Republican Candidate for Governor needs a perfect storm -- sort of like James Buckley in 1970 or D'Amato in 1980
Will a Zephyr Teachout primary against Governor Andrew Cuomo be something to talk about for a generation
Governor's Attorney, Martin Connor, promises an appeal of Brooklyn Supreme Court ruling putting Teachout on the Democrat Primary line for Governor against Cuomo
In this year of the Tea Party primary take out of Eric Cantor, in a completely different state where a massive liberal independent-minded city vote can swing a primary and/or a general election, and where incumbents have lost primaries in the past: John Lindsay to John Marchi; Jacob Javits to Alphonse D'Amato; Paul O'Dwyer to Carol Bellamy; Emanuel Cellar to Elizabeth Holtzman, and Stanley Steingut to Helene Weinstein. Also it is where third parties have elected citywide and statewide officials. Given all that, the portends are there for an anything-can-happen year in New York State.
According to the New York Times, even though Zephyr Teachout has made it onto the ballot, she is unlikely to win in the Democratic Primary, because her political appeal is largely to unsatisfied liberal voters in the primary (See "Cuomo Primary Opponent Can Run, a State Judge Rules" by Thomas Kaplan, 8/11/14, NY Times [http://www.nytimes.com/2014/08/12/nyregion/cuomo-primary-opponent-can-run-judge-rules.html?ref=nyregion&_r=0]). The Times' analysis is simple and apparent. "Although her candidacy has generated some interest among liberal activists, Ms. Teachout is not well known across the state. As of last week, she had $181,000 in her campaign account; Mr. Cuomo had $32 million." However, even Timesman Thomas Kaplan notes that "a strong showing in the primary by Ms. Teachout, a law professor who is appealing to liberals who have been vocal about their frustration with Mr. Cuomo on a variety of issues, could prove embarrassing to the governor."
Another matter reported-on in Mr. Kaplan's piece involves the still pending case between Governor Cuomo and challenger Zephyr Teachout. According to Kaplan's report on the court case, "A lawyer for Mr. Cuomo’s campaign, Martin E. Connor, said on Monday that the governor’s team would appeal the ruling...."
A local Brooklyn Democrat wag sees it all completely different. The Democratic Primary voters are all going to be dissatisfied about something. That's not a group that is likely to vote for any incumbent, but with the Moreland scandals likely to be still in the news, there will be a bigger and bigger anti-Cuomo vote. Ask yourself this, he said, "Who do you know who wants to vote for Andrew Cuomo ?"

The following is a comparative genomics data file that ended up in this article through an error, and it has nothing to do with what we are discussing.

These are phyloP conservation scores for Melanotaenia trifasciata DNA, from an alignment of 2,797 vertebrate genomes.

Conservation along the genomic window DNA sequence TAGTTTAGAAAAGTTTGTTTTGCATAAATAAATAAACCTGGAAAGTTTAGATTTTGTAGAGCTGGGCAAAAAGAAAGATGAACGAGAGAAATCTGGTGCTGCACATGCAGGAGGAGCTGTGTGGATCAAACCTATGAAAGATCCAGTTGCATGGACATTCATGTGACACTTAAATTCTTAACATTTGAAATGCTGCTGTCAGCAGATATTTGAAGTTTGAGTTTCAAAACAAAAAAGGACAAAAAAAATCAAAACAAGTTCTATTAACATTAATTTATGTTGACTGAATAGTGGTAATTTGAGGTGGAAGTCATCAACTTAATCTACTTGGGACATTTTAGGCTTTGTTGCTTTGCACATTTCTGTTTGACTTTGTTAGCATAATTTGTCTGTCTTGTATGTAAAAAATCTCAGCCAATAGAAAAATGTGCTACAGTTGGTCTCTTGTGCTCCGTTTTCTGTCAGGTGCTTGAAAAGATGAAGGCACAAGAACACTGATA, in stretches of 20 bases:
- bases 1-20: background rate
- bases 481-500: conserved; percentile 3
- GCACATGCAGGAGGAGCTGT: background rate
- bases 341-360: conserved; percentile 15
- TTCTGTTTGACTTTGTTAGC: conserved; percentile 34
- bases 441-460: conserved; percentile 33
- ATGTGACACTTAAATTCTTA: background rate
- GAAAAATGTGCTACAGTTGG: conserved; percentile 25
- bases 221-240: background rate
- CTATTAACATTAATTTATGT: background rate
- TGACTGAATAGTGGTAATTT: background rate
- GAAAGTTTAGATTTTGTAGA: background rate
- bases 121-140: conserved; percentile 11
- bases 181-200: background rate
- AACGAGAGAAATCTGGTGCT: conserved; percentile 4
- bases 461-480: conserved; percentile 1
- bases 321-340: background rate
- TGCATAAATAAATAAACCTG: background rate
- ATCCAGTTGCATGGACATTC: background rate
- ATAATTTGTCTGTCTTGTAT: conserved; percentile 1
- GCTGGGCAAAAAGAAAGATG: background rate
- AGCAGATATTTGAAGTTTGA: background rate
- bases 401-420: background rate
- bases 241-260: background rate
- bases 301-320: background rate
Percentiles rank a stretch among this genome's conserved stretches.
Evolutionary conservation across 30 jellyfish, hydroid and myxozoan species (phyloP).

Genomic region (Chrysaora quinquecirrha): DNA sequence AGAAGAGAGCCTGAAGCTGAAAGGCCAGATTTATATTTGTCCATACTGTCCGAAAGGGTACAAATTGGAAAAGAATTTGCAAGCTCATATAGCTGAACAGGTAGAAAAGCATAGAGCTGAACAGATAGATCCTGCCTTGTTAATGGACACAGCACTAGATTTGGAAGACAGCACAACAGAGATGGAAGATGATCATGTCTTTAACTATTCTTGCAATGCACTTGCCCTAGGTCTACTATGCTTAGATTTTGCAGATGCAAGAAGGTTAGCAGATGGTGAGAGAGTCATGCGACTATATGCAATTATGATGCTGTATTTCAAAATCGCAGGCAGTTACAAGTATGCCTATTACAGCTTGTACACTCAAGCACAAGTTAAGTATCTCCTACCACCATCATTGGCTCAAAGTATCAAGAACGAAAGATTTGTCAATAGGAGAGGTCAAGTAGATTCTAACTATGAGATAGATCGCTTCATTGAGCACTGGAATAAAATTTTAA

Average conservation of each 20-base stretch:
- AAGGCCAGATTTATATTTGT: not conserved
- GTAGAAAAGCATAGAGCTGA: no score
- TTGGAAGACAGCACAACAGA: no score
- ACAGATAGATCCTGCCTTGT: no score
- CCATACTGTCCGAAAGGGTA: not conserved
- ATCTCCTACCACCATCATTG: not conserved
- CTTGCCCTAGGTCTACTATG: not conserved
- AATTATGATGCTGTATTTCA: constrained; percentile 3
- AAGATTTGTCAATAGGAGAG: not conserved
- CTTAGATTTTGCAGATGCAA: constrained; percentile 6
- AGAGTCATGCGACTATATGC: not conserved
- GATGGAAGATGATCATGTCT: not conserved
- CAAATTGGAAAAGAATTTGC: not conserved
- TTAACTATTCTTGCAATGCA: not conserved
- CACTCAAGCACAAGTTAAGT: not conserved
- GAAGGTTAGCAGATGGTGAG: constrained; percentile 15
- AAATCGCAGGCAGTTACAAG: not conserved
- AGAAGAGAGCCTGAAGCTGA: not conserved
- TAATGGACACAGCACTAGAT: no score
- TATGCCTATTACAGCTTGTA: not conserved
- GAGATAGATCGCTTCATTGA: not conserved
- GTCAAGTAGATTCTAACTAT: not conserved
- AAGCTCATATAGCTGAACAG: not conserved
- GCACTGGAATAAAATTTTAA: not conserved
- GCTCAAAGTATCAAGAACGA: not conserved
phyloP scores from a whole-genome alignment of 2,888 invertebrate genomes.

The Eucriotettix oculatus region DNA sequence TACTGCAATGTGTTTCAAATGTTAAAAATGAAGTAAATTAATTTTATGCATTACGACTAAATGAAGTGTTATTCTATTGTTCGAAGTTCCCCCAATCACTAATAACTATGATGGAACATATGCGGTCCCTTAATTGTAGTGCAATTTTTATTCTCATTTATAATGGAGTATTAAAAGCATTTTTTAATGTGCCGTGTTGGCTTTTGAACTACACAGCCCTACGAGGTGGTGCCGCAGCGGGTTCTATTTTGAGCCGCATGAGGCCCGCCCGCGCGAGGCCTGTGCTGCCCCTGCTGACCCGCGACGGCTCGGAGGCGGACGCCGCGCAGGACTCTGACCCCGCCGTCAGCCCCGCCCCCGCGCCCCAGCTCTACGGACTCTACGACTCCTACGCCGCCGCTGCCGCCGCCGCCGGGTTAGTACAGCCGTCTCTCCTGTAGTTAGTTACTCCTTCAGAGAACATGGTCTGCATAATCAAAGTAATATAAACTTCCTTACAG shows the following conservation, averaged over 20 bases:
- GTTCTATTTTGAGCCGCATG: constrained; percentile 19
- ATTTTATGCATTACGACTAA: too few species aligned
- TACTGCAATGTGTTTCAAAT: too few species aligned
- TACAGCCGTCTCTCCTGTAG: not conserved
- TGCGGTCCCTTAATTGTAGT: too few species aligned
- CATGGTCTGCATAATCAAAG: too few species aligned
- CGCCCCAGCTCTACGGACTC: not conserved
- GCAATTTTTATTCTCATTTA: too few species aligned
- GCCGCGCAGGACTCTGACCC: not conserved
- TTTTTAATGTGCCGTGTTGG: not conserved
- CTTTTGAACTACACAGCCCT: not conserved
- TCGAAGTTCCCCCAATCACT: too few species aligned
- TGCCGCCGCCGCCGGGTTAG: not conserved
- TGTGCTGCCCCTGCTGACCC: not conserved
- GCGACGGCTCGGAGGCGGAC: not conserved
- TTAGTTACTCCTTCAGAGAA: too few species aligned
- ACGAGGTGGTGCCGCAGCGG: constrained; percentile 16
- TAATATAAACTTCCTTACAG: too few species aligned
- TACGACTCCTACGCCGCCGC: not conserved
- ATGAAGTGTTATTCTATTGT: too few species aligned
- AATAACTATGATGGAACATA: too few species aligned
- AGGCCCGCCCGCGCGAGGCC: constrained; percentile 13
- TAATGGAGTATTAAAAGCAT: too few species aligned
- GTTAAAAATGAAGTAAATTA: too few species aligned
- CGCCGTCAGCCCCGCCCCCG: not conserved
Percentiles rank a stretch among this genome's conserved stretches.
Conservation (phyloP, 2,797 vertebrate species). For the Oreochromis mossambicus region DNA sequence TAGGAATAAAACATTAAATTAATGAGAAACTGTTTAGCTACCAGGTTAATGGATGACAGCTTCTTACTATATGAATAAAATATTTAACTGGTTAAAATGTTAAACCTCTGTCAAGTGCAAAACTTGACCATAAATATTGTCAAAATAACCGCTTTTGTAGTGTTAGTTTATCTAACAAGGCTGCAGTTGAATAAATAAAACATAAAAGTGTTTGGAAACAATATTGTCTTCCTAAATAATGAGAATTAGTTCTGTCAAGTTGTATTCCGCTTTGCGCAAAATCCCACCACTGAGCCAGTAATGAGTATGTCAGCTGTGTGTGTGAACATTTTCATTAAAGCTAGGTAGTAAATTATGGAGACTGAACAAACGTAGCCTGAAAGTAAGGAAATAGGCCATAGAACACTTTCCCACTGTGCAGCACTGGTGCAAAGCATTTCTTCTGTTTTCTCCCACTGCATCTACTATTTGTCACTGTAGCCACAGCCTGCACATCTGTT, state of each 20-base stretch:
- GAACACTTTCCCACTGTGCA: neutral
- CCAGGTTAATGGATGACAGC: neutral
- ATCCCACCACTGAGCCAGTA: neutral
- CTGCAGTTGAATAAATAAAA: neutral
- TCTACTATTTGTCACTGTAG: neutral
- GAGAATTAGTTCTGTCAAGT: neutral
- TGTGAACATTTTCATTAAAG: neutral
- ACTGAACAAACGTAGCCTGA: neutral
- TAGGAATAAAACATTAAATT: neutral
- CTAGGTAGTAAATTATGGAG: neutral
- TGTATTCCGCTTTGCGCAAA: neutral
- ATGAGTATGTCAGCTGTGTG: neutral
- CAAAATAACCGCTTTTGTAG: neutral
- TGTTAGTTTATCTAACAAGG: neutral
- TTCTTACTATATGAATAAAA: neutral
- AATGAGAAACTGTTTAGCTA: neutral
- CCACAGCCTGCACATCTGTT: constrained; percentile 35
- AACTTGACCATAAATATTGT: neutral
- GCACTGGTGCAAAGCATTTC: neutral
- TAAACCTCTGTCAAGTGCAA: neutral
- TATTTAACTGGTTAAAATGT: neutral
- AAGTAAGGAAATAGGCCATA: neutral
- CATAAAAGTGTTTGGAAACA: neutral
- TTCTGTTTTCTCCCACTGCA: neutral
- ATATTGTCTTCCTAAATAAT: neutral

The same Times reporter cited above, also thinks very little of the chances of Repubican Rob Astorino (See "Despite Criticism, Cuomo Holds Wide Lead Over Republican Challenger, Poll Finds" by Thomas Kaplan, 8/11/14, NY Times [http://www.nytimes.com/2014/08/12/nyregion/despite-criticism-cuomo-holds-wide-lead-over-republican-challenger-poll-finds.html? rref=nyregion&module=Ribbon&version=context®ion=Header&action=click&contentCollection=N.Y.%20%2F%20Region&pgtype=article]). Based upon recent polling reported in the Times, "Mr. Cuomo was viewed favorably by 57 percent of likely voters, the poll found, and 58 percent said they would vote to re-elect him, compared with 26 percent for his Republican challenger, Rob Astorino, the Westchester County executive."
In the off chance that Ms. Teachout wins the primary and becomes the nominee of the Democrats for Governor, we would be faced with a statewide three-way race like Buckley-Goodell-Ottinger in 1970 or D'Amato-Javits-Holtzman in 1980. Both of those races involved two progressive-liberals against a lone conservative candidate. If the 2014 general election pits Astorino against Teachout, and Cuomo running on a few third party lines, the same kind of dynamic would be in play.
If Teachout were to win her Democratic Primary against the incumbent. Andrew Cuomo, she would be in and to this generation what earlier notable Democrat women had been --- Brooklyn-based women progressives, people like Liz Holtzman, Carol Bellamy and Helene Weinstein, each of whom defeated older-line entrenched Democrat male leaders.
Oddly, conservative Republican Rob Astorino's best hope for an upset in November rests upon the success or failure of a liberal-progressive woman Democrat, like Zephyr Teachout.